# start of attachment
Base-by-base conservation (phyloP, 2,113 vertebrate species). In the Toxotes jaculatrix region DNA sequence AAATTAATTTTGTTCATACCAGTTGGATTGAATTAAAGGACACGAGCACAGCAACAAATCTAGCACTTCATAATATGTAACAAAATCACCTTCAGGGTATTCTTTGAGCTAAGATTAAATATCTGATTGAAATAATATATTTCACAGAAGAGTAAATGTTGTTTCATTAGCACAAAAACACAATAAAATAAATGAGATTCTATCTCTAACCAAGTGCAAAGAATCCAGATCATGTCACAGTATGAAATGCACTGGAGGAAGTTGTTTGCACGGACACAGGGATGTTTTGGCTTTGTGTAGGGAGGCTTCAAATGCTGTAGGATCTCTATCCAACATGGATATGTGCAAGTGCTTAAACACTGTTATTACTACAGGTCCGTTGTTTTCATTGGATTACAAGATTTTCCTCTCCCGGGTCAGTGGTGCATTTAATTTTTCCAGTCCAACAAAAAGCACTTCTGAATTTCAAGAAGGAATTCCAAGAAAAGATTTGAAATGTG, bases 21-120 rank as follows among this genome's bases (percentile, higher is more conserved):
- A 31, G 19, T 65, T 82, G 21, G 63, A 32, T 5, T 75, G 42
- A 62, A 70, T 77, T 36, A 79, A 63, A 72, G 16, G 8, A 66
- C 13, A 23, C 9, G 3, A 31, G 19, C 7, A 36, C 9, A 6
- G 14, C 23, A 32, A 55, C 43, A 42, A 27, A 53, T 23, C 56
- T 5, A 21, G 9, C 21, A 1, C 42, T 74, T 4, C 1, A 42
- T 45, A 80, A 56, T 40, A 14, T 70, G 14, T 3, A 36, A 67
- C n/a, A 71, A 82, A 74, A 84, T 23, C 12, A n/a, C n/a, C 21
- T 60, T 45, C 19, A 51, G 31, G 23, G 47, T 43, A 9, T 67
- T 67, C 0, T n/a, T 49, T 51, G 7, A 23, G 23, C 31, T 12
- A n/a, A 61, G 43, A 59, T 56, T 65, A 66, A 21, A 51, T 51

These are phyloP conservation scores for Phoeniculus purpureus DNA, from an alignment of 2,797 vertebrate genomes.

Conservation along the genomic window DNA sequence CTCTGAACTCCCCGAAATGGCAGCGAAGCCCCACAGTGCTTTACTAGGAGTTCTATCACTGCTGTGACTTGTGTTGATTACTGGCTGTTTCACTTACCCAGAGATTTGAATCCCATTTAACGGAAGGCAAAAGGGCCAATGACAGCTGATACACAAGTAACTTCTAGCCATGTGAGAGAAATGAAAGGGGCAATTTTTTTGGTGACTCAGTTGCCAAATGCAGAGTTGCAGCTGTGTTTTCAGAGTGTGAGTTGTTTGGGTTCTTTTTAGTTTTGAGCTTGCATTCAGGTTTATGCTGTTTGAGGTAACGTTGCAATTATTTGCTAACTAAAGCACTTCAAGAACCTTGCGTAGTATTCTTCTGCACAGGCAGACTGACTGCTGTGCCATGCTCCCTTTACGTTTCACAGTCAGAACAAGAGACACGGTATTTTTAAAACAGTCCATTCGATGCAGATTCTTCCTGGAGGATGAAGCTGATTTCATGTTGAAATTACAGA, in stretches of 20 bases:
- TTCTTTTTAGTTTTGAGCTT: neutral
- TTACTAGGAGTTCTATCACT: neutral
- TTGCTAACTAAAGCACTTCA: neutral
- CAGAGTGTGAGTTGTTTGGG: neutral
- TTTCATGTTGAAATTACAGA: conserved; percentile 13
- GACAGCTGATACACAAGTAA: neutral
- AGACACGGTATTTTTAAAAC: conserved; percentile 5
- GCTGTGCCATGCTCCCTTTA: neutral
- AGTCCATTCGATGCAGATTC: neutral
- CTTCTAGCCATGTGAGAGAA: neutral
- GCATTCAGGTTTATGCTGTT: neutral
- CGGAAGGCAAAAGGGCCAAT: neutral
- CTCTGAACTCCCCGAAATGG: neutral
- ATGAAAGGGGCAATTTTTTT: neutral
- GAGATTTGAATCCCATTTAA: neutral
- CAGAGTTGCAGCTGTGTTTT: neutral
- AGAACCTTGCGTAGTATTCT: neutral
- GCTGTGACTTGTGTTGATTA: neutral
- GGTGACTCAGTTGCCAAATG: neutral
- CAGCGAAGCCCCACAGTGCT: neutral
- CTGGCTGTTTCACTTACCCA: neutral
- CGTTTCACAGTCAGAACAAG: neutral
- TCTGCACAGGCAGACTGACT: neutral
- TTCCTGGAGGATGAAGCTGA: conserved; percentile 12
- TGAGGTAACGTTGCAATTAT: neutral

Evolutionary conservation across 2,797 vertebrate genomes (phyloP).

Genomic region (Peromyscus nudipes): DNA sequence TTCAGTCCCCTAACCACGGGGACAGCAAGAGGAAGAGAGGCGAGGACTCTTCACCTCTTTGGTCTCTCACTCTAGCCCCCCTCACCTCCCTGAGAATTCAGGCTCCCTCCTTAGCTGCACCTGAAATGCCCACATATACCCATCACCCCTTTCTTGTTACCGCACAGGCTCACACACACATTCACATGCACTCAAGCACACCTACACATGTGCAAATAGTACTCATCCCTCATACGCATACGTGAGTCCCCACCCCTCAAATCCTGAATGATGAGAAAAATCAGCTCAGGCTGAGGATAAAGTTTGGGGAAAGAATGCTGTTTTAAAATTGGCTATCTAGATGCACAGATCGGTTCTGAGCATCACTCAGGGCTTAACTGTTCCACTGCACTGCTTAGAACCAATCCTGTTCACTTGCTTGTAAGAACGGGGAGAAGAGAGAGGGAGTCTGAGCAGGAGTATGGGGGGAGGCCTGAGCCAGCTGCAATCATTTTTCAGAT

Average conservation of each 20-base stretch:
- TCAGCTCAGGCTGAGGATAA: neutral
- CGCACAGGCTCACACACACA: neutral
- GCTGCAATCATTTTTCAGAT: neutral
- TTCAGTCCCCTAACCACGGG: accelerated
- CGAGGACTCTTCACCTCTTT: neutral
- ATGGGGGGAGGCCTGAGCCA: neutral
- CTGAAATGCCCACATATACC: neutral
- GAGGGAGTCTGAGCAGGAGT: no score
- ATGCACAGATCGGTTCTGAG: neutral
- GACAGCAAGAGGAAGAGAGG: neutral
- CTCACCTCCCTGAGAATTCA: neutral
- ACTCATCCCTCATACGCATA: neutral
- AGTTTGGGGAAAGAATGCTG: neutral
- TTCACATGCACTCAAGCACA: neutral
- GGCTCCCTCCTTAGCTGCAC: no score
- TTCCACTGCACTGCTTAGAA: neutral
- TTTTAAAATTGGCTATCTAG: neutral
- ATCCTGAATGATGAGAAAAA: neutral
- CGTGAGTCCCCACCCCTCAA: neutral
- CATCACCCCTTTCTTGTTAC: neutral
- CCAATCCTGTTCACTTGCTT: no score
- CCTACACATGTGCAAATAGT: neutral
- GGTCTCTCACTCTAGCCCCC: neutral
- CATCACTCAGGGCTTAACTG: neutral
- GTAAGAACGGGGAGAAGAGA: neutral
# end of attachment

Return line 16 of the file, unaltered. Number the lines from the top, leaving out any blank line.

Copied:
- TTGCTAACTAAAGCACTTCA: neutral